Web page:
Beyond Gobbledigook

Hannah Levis, Heart. Stain; University of Nottingham.

Posted in Stain by Jessica on June 22, 2010

Hannah Levis, Heart. Stain; University of Nottingham.

This was actually a suggestion by a research assistant that is working on a neuropsychological study with me this summer. It comes from an exhibition in which students and scientists around Europe submitted pictures of their work. The stains come from their own lab experiments/research.

This particular stain is the purkinje cells from the cerrebellum (a region of the brain that controls motor function) that have been stained with calbindin. From looking at the stain, you would never know that (unless you are my fellow research assistant that quickly pointed out it was the cerrebellum). And it is so aptly named–that was the first thing I thought of–a heart.

But I thought this stain was appropriate because with this research this summer, I’ve looked at so many MRIs, whole brain MRIs, looking at white matter lesions and abnormalities. And I get really really sick of it. So to see this–you remember how intricate and beautiful the brain is. It is one part of your body that really has control of the rest of your body, in terms of senses, movement, memory, and emotions. And if cut in a certain way and stained in a certain way, it can produce something you would never expect. Like a heart.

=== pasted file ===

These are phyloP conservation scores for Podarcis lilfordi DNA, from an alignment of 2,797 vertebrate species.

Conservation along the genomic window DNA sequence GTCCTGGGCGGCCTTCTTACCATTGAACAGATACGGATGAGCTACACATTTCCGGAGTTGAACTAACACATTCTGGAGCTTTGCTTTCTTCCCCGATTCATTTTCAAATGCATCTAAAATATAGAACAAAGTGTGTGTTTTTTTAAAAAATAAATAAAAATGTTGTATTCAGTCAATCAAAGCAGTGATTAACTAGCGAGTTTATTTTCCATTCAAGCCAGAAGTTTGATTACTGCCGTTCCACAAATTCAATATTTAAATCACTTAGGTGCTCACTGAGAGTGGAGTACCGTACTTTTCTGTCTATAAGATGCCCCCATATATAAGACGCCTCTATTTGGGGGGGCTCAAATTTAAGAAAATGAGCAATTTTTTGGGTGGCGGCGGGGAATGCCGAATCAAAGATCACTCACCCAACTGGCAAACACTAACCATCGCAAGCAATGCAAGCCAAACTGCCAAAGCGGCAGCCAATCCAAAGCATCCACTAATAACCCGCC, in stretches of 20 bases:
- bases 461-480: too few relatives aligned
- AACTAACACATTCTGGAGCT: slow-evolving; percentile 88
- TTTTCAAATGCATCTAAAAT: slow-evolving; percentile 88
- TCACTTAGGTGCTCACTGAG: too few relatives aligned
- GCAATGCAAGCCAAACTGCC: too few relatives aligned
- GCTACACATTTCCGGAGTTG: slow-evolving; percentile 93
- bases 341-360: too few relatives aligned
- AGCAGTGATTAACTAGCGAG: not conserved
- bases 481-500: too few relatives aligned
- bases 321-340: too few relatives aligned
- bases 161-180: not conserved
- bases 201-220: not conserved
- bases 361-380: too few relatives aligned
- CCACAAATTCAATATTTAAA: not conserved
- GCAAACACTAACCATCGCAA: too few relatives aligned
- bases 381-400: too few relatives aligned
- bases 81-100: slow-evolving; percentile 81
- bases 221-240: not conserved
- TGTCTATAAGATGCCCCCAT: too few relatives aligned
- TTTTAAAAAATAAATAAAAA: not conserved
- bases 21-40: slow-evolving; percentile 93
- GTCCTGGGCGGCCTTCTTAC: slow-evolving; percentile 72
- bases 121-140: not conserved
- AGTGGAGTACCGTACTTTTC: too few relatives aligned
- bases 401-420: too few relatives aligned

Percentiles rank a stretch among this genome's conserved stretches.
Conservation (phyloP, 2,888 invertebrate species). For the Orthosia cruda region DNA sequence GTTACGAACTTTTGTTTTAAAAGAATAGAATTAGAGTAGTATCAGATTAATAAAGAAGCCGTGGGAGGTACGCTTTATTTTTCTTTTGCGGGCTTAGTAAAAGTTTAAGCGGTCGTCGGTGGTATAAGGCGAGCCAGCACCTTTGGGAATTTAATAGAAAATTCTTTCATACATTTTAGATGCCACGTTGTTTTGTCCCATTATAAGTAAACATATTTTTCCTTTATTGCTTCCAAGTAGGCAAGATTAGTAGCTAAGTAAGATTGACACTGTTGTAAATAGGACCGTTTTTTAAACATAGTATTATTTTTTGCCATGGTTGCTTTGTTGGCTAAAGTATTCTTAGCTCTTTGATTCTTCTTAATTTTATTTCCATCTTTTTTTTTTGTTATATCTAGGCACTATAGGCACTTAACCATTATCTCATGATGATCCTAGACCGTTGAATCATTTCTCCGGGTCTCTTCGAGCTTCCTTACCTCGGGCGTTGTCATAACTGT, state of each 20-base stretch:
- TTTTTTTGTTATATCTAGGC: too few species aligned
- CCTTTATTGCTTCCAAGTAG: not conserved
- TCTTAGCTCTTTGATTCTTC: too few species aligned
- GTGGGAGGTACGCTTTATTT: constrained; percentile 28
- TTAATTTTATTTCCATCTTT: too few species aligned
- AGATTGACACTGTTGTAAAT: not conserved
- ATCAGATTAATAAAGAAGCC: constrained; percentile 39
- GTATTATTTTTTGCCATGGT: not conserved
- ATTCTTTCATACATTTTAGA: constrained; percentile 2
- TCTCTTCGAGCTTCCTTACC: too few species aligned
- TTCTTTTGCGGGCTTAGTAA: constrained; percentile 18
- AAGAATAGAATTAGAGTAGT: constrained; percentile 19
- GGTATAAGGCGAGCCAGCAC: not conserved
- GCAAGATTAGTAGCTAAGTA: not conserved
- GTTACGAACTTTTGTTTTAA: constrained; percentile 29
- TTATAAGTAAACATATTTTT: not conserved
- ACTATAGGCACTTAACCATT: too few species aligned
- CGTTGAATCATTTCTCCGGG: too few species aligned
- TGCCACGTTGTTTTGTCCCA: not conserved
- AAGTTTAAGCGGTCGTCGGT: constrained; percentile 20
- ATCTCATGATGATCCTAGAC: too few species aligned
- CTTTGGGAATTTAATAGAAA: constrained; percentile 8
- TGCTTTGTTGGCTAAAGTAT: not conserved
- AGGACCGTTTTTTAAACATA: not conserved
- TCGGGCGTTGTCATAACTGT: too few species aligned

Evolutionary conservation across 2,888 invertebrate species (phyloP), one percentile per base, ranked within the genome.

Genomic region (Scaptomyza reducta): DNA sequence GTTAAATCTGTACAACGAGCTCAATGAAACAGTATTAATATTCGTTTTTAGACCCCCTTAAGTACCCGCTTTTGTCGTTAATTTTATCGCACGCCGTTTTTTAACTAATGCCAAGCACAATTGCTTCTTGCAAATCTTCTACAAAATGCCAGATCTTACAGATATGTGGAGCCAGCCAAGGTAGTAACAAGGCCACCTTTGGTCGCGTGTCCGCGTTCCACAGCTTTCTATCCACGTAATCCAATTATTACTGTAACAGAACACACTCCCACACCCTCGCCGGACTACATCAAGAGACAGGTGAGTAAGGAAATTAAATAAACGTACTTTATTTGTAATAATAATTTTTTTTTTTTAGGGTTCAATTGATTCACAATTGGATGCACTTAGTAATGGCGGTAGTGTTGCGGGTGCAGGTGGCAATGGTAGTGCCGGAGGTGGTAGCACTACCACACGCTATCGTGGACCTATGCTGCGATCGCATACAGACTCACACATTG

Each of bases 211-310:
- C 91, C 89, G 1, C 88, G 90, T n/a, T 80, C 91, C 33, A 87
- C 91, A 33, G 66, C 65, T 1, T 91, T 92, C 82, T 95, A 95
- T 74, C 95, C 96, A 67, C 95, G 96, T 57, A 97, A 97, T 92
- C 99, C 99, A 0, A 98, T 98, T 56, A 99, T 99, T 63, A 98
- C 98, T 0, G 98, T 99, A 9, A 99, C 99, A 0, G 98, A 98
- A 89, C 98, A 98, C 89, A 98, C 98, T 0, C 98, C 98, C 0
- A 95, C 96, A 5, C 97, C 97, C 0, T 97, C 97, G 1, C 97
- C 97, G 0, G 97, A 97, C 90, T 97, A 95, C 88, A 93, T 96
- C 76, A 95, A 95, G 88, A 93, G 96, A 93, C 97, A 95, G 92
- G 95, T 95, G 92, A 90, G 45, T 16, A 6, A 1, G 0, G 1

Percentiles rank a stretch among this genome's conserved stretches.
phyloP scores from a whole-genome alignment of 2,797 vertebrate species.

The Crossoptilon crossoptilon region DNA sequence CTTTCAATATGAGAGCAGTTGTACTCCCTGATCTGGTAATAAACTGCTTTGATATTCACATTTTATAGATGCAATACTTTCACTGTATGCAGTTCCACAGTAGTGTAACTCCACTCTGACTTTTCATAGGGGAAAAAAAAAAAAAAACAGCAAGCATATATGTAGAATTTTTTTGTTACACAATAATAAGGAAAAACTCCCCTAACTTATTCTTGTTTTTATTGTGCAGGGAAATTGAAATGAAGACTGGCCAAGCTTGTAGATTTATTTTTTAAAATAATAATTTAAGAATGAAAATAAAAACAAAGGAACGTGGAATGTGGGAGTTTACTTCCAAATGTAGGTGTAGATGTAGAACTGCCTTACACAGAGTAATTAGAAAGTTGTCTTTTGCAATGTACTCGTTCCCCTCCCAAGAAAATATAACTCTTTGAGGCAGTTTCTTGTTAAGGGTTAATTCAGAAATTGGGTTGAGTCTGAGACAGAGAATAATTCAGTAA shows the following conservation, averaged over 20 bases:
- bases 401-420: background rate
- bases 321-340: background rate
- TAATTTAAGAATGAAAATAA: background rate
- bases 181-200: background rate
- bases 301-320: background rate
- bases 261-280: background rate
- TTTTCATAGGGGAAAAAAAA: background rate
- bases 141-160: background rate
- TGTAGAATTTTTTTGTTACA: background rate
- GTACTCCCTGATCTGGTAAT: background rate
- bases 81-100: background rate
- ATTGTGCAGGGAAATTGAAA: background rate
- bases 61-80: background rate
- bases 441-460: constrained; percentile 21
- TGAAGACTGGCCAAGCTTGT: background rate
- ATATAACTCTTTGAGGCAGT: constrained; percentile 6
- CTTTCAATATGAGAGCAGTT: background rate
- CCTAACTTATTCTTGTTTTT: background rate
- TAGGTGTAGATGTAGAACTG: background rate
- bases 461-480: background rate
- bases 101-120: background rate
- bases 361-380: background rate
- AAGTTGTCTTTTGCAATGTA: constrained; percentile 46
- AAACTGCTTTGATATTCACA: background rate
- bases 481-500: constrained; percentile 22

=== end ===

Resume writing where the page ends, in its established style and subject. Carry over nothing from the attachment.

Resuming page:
No one ever expects science to be beautiful. From the outside, it seems like an objective, extremely methodical subject. But this proves that it doesn’t always have to be.

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Caravaggio, The Entombment of Christ, 1602-1603. Oil on Canvas, 120 in. × 80 in.; Pinacoteca Vaticana, Vatican City.

Posted in Oil on canvas by Jessica on April 27, 2010

Caravaggio, The Entombment of Christ, 1602-1603. Oil on Canvas, 120 in. × 80 in.; Pinacoteca Vaticana, Vatican City.

This weekend, someone told me they like the crazy artists. Caravaggio is one of them.

Jules Aaron, Untitled, 1947-1976. Photograph; The Boston Public Library.

Posted in Photographs by Jessica on March 28, 2010

Jules Aaron, Untitled, 1947-1976. Photograph; The Boston Public Library.

Isn’t this photograph beautiful? I don’t even know how to describe how much I love it.

About a month ago, I went to Boston and my friend showed me her favorite place–The Boston Public Library. I have always walked past it, never went in. But they had an exhibition on the third floor and she really wanted to see it.

Jules Aaron is actually a famous physicist, known for his work on radio-waves. But he is also an accomplished photographer. Although raised in New York, he was very fond of Boston (went to school at Boston University) and spent most of his life there. He most especially enjoyed taking photographs of the ethnic diversity of the North End, West End, and the South End.